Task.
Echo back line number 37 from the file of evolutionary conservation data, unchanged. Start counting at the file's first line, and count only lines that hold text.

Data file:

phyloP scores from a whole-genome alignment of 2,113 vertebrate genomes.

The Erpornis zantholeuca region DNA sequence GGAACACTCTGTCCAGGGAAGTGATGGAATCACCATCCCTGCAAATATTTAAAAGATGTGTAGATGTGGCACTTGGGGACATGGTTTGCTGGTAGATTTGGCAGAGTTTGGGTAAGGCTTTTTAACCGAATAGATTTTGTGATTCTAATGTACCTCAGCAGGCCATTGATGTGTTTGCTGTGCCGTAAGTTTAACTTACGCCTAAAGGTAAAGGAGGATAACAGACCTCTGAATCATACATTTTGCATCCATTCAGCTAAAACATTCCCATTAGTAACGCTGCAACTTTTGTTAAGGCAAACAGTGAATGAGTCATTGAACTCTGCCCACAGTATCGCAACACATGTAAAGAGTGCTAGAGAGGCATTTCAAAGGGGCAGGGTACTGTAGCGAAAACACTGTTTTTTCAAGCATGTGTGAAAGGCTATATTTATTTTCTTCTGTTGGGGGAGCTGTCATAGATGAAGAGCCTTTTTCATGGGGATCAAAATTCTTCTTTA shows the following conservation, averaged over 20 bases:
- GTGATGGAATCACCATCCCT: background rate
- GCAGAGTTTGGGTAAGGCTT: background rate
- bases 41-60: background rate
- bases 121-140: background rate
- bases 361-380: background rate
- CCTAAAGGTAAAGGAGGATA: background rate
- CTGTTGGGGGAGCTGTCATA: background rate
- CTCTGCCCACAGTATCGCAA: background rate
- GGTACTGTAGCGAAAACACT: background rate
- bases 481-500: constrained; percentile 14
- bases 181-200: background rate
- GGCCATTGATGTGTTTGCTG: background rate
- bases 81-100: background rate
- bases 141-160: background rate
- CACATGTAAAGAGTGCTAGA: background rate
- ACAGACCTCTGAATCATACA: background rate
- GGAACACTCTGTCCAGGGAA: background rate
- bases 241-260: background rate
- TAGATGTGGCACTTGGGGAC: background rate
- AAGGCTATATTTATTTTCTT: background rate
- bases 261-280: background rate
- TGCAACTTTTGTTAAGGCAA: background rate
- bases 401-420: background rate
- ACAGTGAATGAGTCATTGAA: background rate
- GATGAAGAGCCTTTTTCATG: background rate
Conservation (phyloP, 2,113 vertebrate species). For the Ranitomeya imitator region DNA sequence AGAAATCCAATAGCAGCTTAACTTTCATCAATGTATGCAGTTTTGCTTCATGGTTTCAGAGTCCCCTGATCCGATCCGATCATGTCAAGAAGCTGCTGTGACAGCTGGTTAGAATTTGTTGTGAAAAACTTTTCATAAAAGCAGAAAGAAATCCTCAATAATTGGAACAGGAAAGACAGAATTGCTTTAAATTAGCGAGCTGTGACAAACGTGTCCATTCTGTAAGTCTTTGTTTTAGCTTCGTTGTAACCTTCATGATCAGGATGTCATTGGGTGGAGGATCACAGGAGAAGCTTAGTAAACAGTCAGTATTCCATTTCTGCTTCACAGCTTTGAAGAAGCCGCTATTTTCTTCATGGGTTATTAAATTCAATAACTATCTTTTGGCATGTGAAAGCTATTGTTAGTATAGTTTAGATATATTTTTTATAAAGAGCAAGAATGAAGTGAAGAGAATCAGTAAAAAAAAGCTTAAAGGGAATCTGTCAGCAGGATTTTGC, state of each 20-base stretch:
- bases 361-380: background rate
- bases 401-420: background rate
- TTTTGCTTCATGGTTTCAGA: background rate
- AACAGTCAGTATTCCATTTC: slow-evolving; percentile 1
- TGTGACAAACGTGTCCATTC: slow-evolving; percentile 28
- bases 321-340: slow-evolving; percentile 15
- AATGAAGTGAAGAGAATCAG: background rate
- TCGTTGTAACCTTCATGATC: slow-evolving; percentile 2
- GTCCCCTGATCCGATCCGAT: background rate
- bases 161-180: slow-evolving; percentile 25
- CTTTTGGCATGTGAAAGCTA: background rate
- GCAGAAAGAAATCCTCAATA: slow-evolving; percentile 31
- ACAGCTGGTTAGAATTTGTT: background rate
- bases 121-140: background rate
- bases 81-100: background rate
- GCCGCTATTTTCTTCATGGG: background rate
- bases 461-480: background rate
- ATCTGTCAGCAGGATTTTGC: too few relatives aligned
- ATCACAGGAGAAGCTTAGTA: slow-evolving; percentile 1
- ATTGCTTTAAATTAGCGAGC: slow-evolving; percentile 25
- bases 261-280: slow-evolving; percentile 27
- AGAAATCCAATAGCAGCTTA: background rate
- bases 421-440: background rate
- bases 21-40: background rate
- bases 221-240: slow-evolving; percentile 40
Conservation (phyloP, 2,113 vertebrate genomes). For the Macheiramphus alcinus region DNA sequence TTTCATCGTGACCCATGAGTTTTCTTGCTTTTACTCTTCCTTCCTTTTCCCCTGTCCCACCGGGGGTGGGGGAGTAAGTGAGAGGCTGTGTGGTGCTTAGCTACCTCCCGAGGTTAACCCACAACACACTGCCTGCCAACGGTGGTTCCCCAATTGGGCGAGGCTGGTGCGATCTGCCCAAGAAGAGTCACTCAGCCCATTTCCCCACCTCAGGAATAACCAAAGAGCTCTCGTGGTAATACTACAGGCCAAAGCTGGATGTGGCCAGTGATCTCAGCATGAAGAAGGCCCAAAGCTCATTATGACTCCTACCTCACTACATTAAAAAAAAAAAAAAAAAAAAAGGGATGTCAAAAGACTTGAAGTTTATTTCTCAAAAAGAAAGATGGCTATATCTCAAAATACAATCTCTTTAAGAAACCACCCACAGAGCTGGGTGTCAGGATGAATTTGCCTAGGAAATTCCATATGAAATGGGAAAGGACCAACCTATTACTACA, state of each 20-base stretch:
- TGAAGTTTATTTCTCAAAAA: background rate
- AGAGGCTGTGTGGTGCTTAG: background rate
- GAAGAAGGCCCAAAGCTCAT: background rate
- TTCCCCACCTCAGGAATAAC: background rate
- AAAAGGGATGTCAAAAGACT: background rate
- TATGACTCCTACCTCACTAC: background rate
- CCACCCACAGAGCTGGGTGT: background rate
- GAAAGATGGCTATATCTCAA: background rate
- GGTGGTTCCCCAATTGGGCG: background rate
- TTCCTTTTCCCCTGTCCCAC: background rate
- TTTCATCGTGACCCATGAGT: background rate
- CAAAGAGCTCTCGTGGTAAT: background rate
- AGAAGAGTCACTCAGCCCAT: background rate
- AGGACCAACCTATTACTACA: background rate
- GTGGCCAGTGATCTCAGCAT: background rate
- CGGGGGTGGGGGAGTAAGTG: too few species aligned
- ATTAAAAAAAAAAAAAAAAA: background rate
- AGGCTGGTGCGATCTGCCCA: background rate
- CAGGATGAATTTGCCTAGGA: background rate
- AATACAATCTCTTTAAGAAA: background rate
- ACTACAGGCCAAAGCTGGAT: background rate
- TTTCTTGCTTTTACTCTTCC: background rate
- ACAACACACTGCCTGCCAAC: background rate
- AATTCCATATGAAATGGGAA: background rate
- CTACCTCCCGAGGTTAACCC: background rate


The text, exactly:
- GTCCCCTGATCCGATCCGAT: background rate